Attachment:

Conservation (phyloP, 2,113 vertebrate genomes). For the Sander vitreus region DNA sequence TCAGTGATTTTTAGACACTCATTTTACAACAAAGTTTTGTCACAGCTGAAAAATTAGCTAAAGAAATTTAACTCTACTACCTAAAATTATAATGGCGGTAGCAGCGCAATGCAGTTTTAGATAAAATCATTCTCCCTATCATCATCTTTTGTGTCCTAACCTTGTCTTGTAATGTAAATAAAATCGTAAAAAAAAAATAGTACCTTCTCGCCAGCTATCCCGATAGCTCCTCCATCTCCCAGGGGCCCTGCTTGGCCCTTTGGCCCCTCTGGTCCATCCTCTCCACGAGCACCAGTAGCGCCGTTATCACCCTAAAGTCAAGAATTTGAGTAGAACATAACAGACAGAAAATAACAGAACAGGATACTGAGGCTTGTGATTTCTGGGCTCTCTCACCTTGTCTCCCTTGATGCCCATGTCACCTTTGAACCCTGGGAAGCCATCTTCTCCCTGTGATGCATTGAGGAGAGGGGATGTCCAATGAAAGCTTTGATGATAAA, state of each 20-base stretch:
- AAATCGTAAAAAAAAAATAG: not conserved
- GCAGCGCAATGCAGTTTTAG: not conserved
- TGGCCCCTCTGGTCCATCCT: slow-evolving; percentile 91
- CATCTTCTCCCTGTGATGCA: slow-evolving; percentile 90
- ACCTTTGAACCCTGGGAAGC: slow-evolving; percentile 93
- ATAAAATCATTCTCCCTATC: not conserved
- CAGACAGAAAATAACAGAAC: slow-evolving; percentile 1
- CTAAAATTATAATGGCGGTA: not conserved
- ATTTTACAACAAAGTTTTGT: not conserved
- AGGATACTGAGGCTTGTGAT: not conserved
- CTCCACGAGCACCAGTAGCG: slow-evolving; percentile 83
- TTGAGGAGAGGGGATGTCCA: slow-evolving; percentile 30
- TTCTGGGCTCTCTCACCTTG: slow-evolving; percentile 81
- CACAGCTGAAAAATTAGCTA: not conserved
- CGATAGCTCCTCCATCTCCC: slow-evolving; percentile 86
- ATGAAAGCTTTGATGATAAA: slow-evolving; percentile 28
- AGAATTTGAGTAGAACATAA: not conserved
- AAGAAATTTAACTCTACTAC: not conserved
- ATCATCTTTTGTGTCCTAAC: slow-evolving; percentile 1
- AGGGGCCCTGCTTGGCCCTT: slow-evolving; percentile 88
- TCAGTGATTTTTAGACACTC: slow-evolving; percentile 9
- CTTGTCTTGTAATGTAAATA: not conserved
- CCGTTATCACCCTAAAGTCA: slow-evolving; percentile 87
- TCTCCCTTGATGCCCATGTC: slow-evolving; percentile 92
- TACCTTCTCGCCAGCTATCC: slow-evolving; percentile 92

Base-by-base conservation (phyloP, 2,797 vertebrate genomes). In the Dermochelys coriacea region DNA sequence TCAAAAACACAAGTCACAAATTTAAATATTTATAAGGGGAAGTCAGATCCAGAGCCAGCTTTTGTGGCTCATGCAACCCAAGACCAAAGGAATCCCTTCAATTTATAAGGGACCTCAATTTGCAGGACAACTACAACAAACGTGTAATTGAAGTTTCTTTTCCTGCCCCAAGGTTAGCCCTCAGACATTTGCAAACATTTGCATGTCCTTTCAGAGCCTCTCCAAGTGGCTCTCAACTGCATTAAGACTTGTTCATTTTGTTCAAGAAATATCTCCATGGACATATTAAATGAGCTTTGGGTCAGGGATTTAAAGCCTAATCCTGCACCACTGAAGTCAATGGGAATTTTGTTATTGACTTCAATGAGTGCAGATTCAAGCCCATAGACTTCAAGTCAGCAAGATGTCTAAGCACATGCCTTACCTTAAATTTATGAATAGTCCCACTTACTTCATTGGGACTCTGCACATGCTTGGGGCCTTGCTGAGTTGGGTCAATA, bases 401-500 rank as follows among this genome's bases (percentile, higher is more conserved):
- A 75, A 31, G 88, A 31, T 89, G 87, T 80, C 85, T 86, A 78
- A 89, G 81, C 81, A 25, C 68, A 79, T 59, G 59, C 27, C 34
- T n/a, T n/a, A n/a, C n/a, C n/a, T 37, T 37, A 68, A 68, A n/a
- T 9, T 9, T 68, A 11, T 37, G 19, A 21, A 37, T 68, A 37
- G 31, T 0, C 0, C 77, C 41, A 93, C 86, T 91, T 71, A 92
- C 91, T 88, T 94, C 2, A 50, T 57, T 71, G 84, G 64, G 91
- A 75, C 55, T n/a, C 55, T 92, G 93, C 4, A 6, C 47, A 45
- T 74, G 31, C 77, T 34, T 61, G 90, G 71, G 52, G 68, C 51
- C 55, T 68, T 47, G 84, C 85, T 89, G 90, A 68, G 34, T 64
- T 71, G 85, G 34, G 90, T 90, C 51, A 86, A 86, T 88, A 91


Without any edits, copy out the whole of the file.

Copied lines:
Conservation (phyloP, 2,113 vertebrate genomes). For the Sander vitreus region DNA sequence TCAGTGATTTTTAGACACTCATTTTACAACAAAGTTTTGTCACAGCTGAAAAATTAGCTAAAGAAATTTAACTCTACTACCTAAAATTATAATGGCGGTAGCAGCGCAATGCAGTTTTAGATAAAATCATTCTCCCTATCATCATCTTTTGTGTCCTAACCTTGTCTTGTAATGTAAATAAAATCGTAAAAAAAAAATAGTACCTTCTCGCCAGCTATCCCGATAGCTCCTCCATCTCCCAGGGGCCCTGCTTGGCCCTTTGGCCCCTCTGGTCCATCCTCTCCACGAGCACCAGTAGCGCCGTTATCACCCTAAAGTCAAGAATTTGAGTAGAACATAACAGACAGAAAATAACAGAACAGGATACTGAGGCTTGTGATTTCTGGGCTCTCTCACCTTGTCTCCCTTGATGCCCATGTCACCTTTGAACCCTGGGAAGCCATCTTCTCCCTGTGATGCATTGAGGAGAGGGGATGTCCAATGAAAGCTTTGATGATAAA, state of each 20-base stretch:
- AAATCGTAAAAAAAAAATAG: not conserved
- GCAGCGCAATGCAGTTTTAG: not conserved
- TGGCCCCTCTGGTCCATCCT: slow-evolving; percentile 91
- CATCTTCTCCCTGTGATGCA: slow-evolving; percentile 90
- ACCTTTGAACCCTGGGAAGC: slow-evolving; percentile 93
- ATAAAATCATTCTCCCTATC: not conserved
- CAGACAGAAAATAACAGAAC: slow-evolving; percentile 1
- CTAAAATTATAATGGCGGTA: not conserved
- ATTTTACAACAAAGTTTTGT: not conserved
- AGGATACTGAGGCTTGTGAT: not conserved
- CTCCACGAGCACCAGTAGCG: slow-evolving; percentile 83
- TTGAGGAGAGGGGATGTCCA: slow-evolving; percentile 30
- TTCTGGGCTCTCTCACCTTG: slow-evolving; percentile 81
- CACAGCTGAAAAATTAGCTA: not conserved
- CGATAGCTCCTCCATCTCCC: slow-evolving; percentile 86
- ATGAAAGCTTTGATGATAAA: slow-evolving; percentile 28
- AGAATTTGAGTAGAACATAA: not conserved
- AAGAAATTTAACTCTACTAC: not conserved
- ATCATCTTTTGTGTCCTAAC: slow-evolving; percentile 1
- AGGGGCCCTGCTTGGCCCTT: slow-evolving; percentile 88
- TCAGTGATTTTTAGACACTC: slow-evolving; percentile 9
- CTTGTCTTGTAATGTAAATA: not conserved
- CCGTTATCACCCTAAAGTCA: slow-evolving; percentile 87
- TCTCCCTTGATGCCCATGTC: slow-evolving; percentile 92
- TACCTTCTCGCCAGCTATCC: slow-evolving; percentile 92

Base-by-base conservation (phyloP, 2,797 vertebrate genomes). In the Dermochelys coriacea region DNA sequence TCAAAAACACAAGTCACAAATTTAAATATTTATAAGGGGAAGTCAGATCCAGAGCCAGCTTTTGTGGCTCATGCAACCCAAGACCAAAGGAATCCCTTCAATTTATAAGGGACCTCAATTTGCAGGACAACTACAACAAACGTGTAATTGAAGTTTCTTTTCCTGCCCCAAGGTTAGCCCTCAGACATTTGCAAACATTTGCATGTCCTTTCAGAGCCTCTCCAAGTGGCTCTCAACTGCATTAAGACTTGTTCATTTTGTTCAAGAAATATCTCCATGGACATATTAAATGAGCTTTGGGTCAGGGATTTAAAGCCTAATCCTGCACCACTGAAGTCAATGGGAATTTTGTTATTGACTTCAATGAGTGCAGATTCAAGCCCATAGACTTCAAGTCAGCAAGATGTCTAAGCACATGCCTTACCTTAAATTTATGAATAGTCCCACTTACTTCATTGGGACTCTGCACATGCTTGGGGCCTTGCTGAGTTGGGTCAATA, bases 401-500 rank as follows among this genome's bases (percentile, higher is more conserved):
- A 75, A 31, G 88, A 31, T 89, G 87, T 80, C 85, T 86, A 78
- A 89, G 81, C 81, A 25, C 68, A 79, T 59, G 59, C 27, C 34
- T n/a, T n/a, A n/a, C n/a, C n/a, T 37, T 37, A 68, A 68, A n/a
- T 9, T 9, T 68, A 11, T 37, G 19, A 21, A 37, T 68, A 37
- G 31, T 0, C 0, C 77, C 41, A 93, C 86, T 91, T 71, A 92
- C 91, T 88, T 94, C 2, A 50, T 57, T 71, G 84, G 64, G 91
- A 75, C 55, T n/a, C 55, T 92, G 93, C 4, A 6, C 47, A 45
- T 74, G 31, C 77, T 34, T 61, G 90, G 71, G 52, G 68, C 51
- C 55, T 68, T 47, G 84, C 85, T 89, G 90, A 68, G 34, T 64
- T 71, G 85, G 34, G 90, T 90, C 51, A 86, A 86, T 88, A 91